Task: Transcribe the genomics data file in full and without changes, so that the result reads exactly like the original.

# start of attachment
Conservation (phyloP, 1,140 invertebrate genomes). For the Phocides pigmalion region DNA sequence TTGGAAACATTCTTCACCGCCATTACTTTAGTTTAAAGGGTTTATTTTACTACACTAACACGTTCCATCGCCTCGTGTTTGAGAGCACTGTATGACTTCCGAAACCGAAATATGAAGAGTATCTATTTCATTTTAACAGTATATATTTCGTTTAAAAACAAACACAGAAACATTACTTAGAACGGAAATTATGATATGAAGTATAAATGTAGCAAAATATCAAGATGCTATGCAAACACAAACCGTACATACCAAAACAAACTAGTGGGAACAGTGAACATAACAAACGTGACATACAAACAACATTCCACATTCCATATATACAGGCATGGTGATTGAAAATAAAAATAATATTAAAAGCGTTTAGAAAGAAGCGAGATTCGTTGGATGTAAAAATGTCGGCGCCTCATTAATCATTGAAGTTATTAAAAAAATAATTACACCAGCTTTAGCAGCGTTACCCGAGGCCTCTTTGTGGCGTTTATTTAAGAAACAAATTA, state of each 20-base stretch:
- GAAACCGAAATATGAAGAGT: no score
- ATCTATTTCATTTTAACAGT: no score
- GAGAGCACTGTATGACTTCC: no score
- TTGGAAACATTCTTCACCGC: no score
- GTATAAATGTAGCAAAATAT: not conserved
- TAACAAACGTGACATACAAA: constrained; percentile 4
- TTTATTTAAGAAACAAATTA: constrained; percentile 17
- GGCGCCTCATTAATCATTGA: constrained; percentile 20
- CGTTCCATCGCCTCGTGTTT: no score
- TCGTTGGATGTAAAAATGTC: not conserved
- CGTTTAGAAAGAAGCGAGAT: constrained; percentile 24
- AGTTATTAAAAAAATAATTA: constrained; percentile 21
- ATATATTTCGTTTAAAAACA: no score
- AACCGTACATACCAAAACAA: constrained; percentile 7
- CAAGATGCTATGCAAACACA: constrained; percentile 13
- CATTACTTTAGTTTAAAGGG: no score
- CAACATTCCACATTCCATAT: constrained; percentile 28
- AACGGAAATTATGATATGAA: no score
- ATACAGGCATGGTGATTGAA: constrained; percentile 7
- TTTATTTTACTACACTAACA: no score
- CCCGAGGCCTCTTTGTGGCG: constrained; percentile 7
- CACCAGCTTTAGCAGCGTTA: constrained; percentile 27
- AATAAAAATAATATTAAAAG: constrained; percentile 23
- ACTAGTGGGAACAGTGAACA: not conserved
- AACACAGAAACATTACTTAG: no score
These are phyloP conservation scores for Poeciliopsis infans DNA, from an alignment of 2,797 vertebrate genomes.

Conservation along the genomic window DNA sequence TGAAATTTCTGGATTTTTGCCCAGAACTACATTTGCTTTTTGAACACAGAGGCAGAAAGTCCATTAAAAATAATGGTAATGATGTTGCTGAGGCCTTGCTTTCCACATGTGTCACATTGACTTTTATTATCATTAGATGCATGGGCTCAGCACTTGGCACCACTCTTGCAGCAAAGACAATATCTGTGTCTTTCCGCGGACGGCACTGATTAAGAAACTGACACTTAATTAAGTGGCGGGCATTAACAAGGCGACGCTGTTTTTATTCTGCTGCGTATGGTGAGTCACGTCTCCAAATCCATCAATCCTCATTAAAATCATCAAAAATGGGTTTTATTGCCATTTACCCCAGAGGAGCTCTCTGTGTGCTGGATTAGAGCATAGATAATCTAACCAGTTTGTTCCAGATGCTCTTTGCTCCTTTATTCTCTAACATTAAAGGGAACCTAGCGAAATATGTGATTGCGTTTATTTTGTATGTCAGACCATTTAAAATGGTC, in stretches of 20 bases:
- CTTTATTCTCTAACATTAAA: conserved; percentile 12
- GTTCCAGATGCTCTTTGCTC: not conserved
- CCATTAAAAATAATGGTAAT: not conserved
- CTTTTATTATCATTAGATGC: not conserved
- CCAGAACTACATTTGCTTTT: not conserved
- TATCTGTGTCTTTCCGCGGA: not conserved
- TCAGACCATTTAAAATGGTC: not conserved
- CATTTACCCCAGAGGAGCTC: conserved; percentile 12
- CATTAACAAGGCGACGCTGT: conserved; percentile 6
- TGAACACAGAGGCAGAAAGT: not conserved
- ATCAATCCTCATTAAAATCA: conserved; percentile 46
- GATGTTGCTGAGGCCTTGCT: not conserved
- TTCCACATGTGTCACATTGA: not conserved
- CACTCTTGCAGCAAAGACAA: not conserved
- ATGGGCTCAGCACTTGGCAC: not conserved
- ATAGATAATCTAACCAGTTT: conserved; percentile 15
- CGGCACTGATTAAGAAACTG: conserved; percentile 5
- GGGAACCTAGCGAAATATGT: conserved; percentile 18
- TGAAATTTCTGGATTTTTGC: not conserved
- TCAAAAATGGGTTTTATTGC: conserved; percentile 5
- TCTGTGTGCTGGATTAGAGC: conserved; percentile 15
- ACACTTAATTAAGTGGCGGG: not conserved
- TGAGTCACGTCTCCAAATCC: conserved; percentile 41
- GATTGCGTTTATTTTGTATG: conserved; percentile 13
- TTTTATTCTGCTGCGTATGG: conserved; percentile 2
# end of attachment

Conservation (phyloP, 1,140 invertebrate genomes). For the Phocides pigmalion region DNA sequence TTGGAAACATTCTTCACCGCCATTACTTTAGTTTAAAGGGTTTATTTTACTACACTAACACGTTCCATCGCCTCGTGTTTGAGAGCACTGTATGACTTCCGAAACCGAAATATGAAGAGTATCTATTTCATTTTAACAGTATATATTTCGTTTAAAAACAAACACAGAAACATTACTTAGAACGGAAATTATGATATGAAGTATAAATGTAGCAAAATATCAAGATGCTATGCAAACACAAACCGTACATACCAAAACAAACTAGTGGGAACAGTGAACATAACAAACGTGACATACAAACAACATTCCACATTCCATATATACAGGCATGGTGATTGAAAATAAAAATAATATTAAAAGCGTTTAGAAAGAAGCGAGATTCGTTGGATGTAAAAATGTCGGCGCCTCATTAATCATTGAAGTTATTAAAAAAATAATTACACCAGCTTTAGCAGCGTTACCCGAGGCCTCTTTGTGGCGTTTATTTAAGAAACAAATTA, state of each 20-base stretch:
- GAAACCGAAATATGAAGAGT: no score
- ATCTATTTCATTTTAACAGT: no score
- GAGAGCACTGTATGACTTCC: no score
- TTGGAAACATTCTTCACCGC: no score
- GTATAAATGTAGCAAAATAT: not conserved
- TAACAAACGTGACATACAAA: constrained; percentile 4
- TTTATTTAAGAAACAAATTA: constrained; percentile 17
- GGCGCCTCATTAATCATTGA: constrained; percentile 20
- CGTTCCATCGCCTCGTGTTT: no score
- TCGTTGGATGTAAAAATGTC: not conserved
- CGTTTAGAAAGAAGCGAGAT: constrained; percentile 24
- AGTTATTAAAAAAATAATTA: constrained; percentile 21
- ATATATTTCGTTTAAAAACA: no score
- AACCGTACATACCAAAACAA: constrained; percentile 7
- CAAGATGCTATGCAAACACA: constrained; percentile 13
- CATTACTTTAGTTTAAAGGG: no score
- CAACATTCCACATTCCATAT: constrained; percentile 28
- AACGGAAATTATGATATGAA: no score
- ATACAGGCATGGTGATTGAA: constrained; percentile 7
- TTTATTTTACTACACTAACA: no score
- CCCGAGGCCTCTTTGTGGCG: constrained; percentile 7
- CACCAGCTTTAGCAGCGTTA: constrained; percentile 27
- AATAAAAATAATATTAAAAG: constrained; percentile 23
- ACTAGTGGGAACAGTGAACA: not conserved
- AACACAGAAACATTACTTAG: no score
These are phyloP conservation scores for Poeciliopsis infans DNA, from an alignment of 2,797 vertebrate genomes.

Conservation along the genomic window DNA sequence TGAAATTTCTGGATTTTTGCCCAGAACTACATTTGCTTTTTGAACACAGAGGCAGAAAGTCCATTAAAAATAATGGTAATGATGTTGCTGAGGCCTTGCTTTCCACATGTGTCACATTGACTTTTATTATCATTAGATGCATGGGCTCAGCACTTGGCACCACTCTTGCAGCAAAGACAATATCTGTGTCTTTCCGCGGACGGCACTGATTAAGAAACTGACACTTAATTAAGTGGCGGGCATTAACAAGGCGACGCTGTTTTTATTCTGCTGCGTATGGTGAGTCACGTCTCCAAATCCATCAATCCTCATTAAAATCATCAAAAATGGGTTTTATTGCCATTTACCCCAGAGGAGCTCTCTGTGTGCTGGATTAGAGCATAGATAATCTAACCAGTTTGTTCCAGATGCTCTTTGCTCCTTTATTCTCTAACATTAAAGGGAACCTAGCGAAATATGTGATTGCGTTTATTTTGTATGTCAGACCATTTAAAATGGTC, in stretches of 20 bases:
- CTTTATTCTCTAACATTAAA: conserved; percentile 12
- GTTCCAGATGCTCTTTGCTC: not conserved
- CCATTAAAAATAATGGTAAT: not conserved
- CTTTTATTATCATTAGATGC: not conserved
- CCAGAACTACATTTGCTTTT: not conserved
- TATCTGTGTCTTTCCGCGGA: not conserved
- TCAGACCATTTAAAATGGTC: not conserved
- CATTTACCCCAGAGGAGCTC: conserved; percentile 12
- CATTAACAAGGCGACGCTGT: conserved; percentile 6
- TGAACACAGAGGCAGAAAGT: not conserved
- ATCAATCCTCATTAAAATCA: conserved; percentile 46
- GATGTTGCTGAGGCCTTGCT: not conserved
- TTCCACATGTGTCACATTGA: not conserved
- CACTCTTGCAGCAAAGACAA: not conserved
- ATGGGCTCAGCACTTGGCAC: not conserved
- ATAGATAATCTAACCAGTTT: conserved; percentile 15
- CGGCACTGATTAAGAAACTG: conserved; percentile 5
- GGGAACCTAGCGAAATATGT: conserved; percentile 18
- TGAAATTTCTGGATTTTTGC: not conserved
- TCAAAAATGGGTTTTATTGC: conserved; percentile 5
- TCTGTGTGCTGGATTAGAGC: conserved; percentile 15
- ACACTTAATTAAGTGGCGGG: not conserved
- TGAGTCACGTCTCCAAATCC: conserved; percentile 41
- GATTGCGTTTATTTTGTATG: conserved; percentile 13
- TTTTATTCTGCTGCGTATGG: conserved; percentile 2